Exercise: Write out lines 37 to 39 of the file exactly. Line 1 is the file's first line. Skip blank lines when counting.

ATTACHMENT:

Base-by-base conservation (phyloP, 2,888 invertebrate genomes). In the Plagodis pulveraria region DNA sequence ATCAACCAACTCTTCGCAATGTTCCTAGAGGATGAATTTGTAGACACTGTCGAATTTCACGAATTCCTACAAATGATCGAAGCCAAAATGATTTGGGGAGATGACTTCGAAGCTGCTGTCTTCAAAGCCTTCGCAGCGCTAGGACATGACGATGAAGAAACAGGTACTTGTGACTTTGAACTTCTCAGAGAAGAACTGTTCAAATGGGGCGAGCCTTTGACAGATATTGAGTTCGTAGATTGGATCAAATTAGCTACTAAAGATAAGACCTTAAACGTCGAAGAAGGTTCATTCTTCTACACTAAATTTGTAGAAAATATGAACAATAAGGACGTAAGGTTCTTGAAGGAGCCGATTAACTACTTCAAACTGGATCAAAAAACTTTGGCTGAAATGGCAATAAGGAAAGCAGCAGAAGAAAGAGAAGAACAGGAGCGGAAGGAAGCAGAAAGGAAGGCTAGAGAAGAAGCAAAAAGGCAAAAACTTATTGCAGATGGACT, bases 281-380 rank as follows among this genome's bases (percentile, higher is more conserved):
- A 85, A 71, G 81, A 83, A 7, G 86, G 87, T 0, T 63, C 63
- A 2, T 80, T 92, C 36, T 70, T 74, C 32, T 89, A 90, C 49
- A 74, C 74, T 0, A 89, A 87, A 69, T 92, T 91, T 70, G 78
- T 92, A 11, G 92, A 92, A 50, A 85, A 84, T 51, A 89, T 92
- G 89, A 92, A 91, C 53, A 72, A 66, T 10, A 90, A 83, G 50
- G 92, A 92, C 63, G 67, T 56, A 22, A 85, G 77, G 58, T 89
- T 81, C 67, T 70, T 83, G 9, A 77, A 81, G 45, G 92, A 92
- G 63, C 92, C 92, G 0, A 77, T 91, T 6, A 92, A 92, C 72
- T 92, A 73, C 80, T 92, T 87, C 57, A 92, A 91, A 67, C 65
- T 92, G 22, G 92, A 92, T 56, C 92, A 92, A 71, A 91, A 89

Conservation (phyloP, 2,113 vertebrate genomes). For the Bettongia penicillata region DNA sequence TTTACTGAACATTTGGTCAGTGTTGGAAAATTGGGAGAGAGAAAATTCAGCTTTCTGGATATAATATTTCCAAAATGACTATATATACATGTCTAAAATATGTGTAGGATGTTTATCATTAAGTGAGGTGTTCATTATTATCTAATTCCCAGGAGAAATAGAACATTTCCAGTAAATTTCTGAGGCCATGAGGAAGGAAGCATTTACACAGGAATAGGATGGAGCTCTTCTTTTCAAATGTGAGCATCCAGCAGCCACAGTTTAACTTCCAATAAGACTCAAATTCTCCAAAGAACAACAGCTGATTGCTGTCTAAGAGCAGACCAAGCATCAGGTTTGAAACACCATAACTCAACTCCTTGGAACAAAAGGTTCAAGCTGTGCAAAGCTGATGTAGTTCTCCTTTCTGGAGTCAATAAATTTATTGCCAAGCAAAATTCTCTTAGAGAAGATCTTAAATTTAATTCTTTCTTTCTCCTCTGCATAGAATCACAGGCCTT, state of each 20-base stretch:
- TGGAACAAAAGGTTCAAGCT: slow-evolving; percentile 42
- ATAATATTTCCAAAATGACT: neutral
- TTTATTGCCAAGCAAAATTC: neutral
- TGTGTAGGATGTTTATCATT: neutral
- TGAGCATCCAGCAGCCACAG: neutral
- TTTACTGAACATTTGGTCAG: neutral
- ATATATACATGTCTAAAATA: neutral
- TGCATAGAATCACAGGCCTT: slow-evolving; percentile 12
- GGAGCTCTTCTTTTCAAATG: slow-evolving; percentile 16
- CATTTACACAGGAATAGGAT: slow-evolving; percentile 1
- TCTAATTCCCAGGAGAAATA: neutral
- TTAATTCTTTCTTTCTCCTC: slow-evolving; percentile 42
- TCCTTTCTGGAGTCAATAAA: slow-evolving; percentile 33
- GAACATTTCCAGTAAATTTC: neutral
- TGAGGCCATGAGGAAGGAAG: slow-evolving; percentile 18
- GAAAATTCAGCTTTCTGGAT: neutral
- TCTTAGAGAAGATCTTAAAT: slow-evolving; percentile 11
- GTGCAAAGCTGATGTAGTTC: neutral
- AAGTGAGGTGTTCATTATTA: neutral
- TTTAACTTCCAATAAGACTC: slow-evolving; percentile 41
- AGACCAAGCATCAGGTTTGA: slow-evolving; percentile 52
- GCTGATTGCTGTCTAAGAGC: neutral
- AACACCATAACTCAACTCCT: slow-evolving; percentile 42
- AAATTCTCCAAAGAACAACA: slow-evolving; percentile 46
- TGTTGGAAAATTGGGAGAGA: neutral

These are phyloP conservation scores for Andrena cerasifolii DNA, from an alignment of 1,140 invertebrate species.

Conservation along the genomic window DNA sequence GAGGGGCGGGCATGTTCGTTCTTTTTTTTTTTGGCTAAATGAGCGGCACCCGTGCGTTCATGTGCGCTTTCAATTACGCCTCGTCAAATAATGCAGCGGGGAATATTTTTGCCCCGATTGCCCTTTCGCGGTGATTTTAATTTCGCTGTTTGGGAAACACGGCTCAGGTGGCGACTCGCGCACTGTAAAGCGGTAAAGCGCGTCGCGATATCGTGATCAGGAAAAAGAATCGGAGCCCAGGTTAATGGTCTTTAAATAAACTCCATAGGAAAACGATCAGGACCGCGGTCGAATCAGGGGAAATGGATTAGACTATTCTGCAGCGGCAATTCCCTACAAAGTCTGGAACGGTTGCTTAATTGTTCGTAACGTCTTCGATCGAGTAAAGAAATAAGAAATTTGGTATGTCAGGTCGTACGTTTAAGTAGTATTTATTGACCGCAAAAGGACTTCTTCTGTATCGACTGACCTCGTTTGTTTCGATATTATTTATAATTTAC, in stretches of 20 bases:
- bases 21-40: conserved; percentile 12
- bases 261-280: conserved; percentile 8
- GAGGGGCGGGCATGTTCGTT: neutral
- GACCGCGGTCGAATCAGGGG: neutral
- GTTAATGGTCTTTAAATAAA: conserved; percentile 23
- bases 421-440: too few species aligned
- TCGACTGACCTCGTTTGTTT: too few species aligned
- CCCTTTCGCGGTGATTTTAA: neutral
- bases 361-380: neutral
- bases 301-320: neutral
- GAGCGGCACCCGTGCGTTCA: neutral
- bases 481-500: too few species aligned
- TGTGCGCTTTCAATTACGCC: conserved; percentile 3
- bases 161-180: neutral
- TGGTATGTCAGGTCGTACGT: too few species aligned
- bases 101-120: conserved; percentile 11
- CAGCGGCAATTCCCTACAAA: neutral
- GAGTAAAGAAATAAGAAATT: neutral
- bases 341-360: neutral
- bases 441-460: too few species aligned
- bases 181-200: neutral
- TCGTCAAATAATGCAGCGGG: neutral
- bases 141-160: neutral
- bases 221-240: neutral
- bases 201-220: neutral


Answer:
- TGTTGGAAAATTGGGAGAGA: neutral

These are phyloP conservation scores for Andrena cerasifolii DNA, from an alignment of 1,140 invertebrate species.

Conservation along the genomic window DNA sequence GAGGGGCGGGCATGTTCGTTCTTTTTTTTTTTGGCTAAATGAGCGGCACCCGTGCGTTCATGTGCGCTTTCAATTACGCCTCGTCAAATAATGCAGCGGGGAATATTTTTGCCCCGATTGCCCTTTCGCGGTGATTTTAATTTCGCTGTTTGGGAAACACGGCTCAGGTGGCGACTCGCGCACTGTAAAGCGGTAAAGCGCGTCGCGATATCGTGATCAGGAAAAAGAATCGGAGCCCAGGTTAATGGTCTTTAAATAAACTCCATAGGAAAACGATCAGGACCGCGGTCGAATCAGGGGAAATGGATTAGACTATTCTGCAGCGGCAATTCCCTACAAAGTCTGGAACGGTTGCTTAATTGTTCGTAACGTCTTCGATCGAGTAAAGAAATAAGAAATTTGGTATGTCAGGTCGTACGTTTAAGTAGTATTTATTGACCGCAAAAGGACTTCTTCTGTATCGACTGACCTCGTTTGTTTCGATATTATTTATAATTTAC, in stretches of 20 bases: